1987: Finished 14th in WoO points with three victories.

1986: Won the Jackson (Minn.) and the Eldora (Ohio) Nationals. Finished tenth in WoO points with five WoO feature victories.

1985: Finished fifth in WoO point standings with two victories.

1984: Put Steve Stambaugh in a third Allen Enterprises entry, #3a, joining Allen's #1a and Richard Lupo's #2a. Allen finished eighth in WoO points; Lupo was 19th and Stambaugh was 27th.

1983: Won an All-Star Circuit of Champions race at Pennsboro (W.Va.) Speedway, earning $25,000. Added Lupo to his Allen Enterprises stable in an Allen #2a; he finished third in the same race. Finished eighth in WoO point standings with one victory.

1982: Won the biggest race at Port Royal Speedway, the Tuscarora 50. Finished 11th in WoO points with five victories.

1981: Finished seventh in WoO points.

1980: Won the MOSS (All Star Circuit of Champions) title, earning $10,000 and finishing ahead of drivers like Jack Hewitt, Al Hager, Johnny Beaber and Rick Ferkel. Finished ninth in WoO points with one feature victory.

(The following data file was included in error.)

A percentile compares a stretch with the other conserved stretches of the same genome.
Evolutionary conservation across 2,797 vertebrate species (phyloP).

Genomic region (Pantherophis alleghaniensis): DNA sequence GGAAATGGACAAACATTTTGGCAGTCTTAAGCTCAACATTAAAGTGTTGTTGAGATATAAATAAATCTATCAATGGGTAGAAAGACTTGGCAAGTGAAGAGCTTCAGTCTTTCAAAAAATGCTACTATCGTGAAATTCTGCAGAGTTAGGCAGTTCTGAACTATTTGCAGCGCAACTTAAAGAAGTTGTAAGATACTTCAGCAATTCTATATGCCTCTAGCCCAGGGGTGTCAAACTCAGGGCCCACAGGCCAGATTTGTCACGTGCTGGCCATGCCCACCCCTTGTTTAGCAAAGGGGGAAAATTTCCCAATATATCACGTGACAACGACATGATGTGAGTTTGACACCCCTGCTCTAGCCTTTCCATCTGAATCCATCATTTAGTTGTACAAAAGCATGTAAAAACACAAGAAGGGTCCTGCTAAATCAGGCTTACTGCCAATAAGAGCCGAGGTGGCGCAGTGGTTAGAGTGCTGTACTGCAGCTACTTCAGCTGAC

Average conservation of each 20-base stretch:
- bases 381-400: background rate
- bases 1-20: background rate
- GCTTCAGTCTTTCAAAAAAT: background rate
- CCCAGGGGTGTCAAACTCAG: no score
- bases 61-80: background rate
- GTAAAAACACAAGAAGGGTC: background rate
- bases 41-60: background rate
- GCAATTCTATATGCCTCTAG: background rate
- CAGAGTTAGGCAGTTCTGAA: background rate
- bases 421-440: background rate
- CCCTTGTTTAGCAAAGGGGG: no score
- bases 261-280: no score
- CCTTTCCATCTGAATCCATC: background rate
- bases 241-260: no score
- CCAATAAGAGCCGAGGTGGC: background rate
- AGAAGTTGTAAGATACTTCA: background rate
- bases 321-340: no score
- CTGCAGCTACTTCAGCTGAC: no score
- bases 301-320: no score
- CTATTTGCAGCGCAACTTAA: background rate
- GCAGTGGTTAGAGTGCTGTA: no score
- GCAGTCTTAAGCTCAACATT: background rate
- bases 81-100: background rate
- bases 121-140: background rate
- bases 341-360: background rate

1979: Finished seventh in World of Outlaws points with one victory. Finished fourth in points in the Midwest Outlaw Super Series (MOSS) behind Dub May, Jim Linder and George Harbour; this series was part of the revival of the All Star Circuit of Champions.

1978: Finished third in points behind Steve Kinser and Ferkel in the inaugural year of the World of Outlaws sprint car series. Won two WoO features in his own #1a sponsored by Jasper Petitte's M&J Coal Co. of Morgantown, W.Va.

1976: Won the Reading (Pa.) Fairgrounds championship. Took on the "heavies" with a modified of his own design around this time too.